Health Service Focus

11.01.16

Back to bank

Source: NHE Jan/Feb 16

Tyrone Roberts, deputy director of nursing at Stockport NHS Foundation Trust, explains how the provider cut down on agency by boosting the bank offer and building local relations.

Stockport NHS Foundation Trust was one of the five Greater Manchester providers to form a consortium in 2012 designed to help each member work within reasonable agency expenditure ceilings. 

Fast-forward four years and the trust has one of the highest bank fill rates in the country – one of the many benefits reaped from a series of schemes created to stamp out excessive agency use. During the first two weeks of January, for example, its A&E department worked with a bank fill of 86%, despite the spikes in staff needed during the winter months. 

The trust’s deputy director for nursing, Tyrone Roberts, added that the bank fill for nurses in Q3 was 62.3%, considerably over the national average of 50.6%, with less than 15% of staff hailing from agencies. 

Detailing Stockport’s more recent developments since the 2012 consortium, Roberts said his department has been revolutionised by a new Nursing and Midwifery staffing strategy, catalysed by a meeting with Professor Paul Fish from the Royal National Orthopaedic Hospital. There are eight specific workstreams underpinning the strategy that have dictated large increases in bank uptake last year. 

In-house staff flow 

The biggest one, he said, was shifting workers from potentially overstaffed areas to regions of greater need, helped by additional investment agreed by the trust board. “In the end, that was equal to about £2.5m, and that has enabled all the wards – not just in surgery, but medicine – to have the same staffing ratios and levels that you would expect across all areas,” Roberts said.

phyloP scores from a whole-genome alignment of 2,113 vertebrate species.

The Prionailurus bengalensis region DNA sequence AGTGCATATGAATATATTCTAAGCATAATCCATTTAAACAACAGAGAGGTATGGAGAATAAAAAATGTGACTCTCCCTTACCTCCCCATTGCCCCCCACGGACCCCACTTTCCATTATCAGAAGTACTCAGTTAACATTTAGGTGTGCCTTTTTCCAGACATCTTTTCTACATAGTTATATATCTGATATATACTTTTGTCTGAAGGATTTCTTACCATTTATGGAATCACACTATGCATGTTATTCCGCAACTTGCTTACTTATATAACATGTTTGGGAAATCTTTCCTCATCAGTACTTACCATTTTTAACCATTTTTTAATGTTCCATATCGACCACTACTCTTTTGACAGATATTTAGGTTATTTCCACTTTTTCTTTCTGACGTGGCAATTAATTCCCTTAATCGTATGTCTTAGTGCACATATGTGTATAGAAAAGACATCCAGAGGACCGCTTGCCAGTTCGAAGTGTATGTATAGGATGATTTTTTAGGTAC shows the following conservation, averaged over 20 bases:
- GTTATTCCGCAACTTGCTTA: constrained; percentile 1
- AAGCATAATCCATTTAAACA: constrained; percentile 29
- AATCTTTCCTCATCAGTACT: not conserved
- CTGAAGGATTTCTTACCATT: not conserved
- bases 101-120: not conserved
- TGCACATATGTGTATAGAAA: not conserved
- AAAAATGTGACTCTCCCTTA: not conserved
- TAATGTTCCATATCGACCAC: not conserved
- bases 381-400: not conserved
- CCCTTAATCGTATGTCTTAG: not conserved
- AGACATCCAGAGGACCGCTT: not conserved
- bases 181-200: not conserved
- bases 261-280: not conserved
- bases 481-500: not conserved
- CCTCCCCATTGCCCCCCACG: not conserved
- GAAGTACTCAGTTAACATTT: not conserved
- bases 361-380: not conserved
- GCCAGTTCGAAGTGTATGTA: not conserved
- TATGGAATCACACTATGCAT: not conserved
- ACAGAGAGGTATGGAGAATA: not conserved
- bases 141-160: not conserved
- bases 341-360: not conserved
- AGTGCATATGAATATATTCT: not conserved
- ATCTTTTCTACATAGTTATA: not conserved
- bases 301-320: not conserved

“We also reviewed all the specialist areas, like theatres, ITUs and EDs, and we’ve just completed a very similar exercise with the community nurse workforce. We started that whole piece of work probably around summer 2014, with all the changes implemented on 21 September 2015.” 

Upping the bank offer 

Around the same time, the trust undertook a special scheme with critical care – where there was heavy reliance on agency – whereby it dramatically upped the bank pay rates by roughly 96%. In the first four weeks following the rise, there was a remarkable 480% increase in shifts being picked up by NHS Professionals (NHSP) staff rather than agency. Eight weeks in, the figure was 680% higher. 

“Interestingly, when the first agency caps came out [in November], we were only about £1 over,” he noted. “We’ve now reduced that to meet the caps and we’re still seeing the same uptake, so just by increasing the bank pay rates, we’ve managed to have our own staff fill those shifts. We’re also getting lots of positive feedback from staff saying they feel more valued and that they prefer working for our internal bank.” 

Asked about the impact this had on costs, Roberts said it was, in a way, a stab in the dark – but without any real risk attached with it, since attracting in-house staff could only lead to better quality incentives, reduced staffing inconsistencies and less agency expenditure. He now expects this scheme to be rolled out beyond just critical care, with the trust already having asked NHSP to model costs and outcomes for that scenario. 

Cross-provider collaboration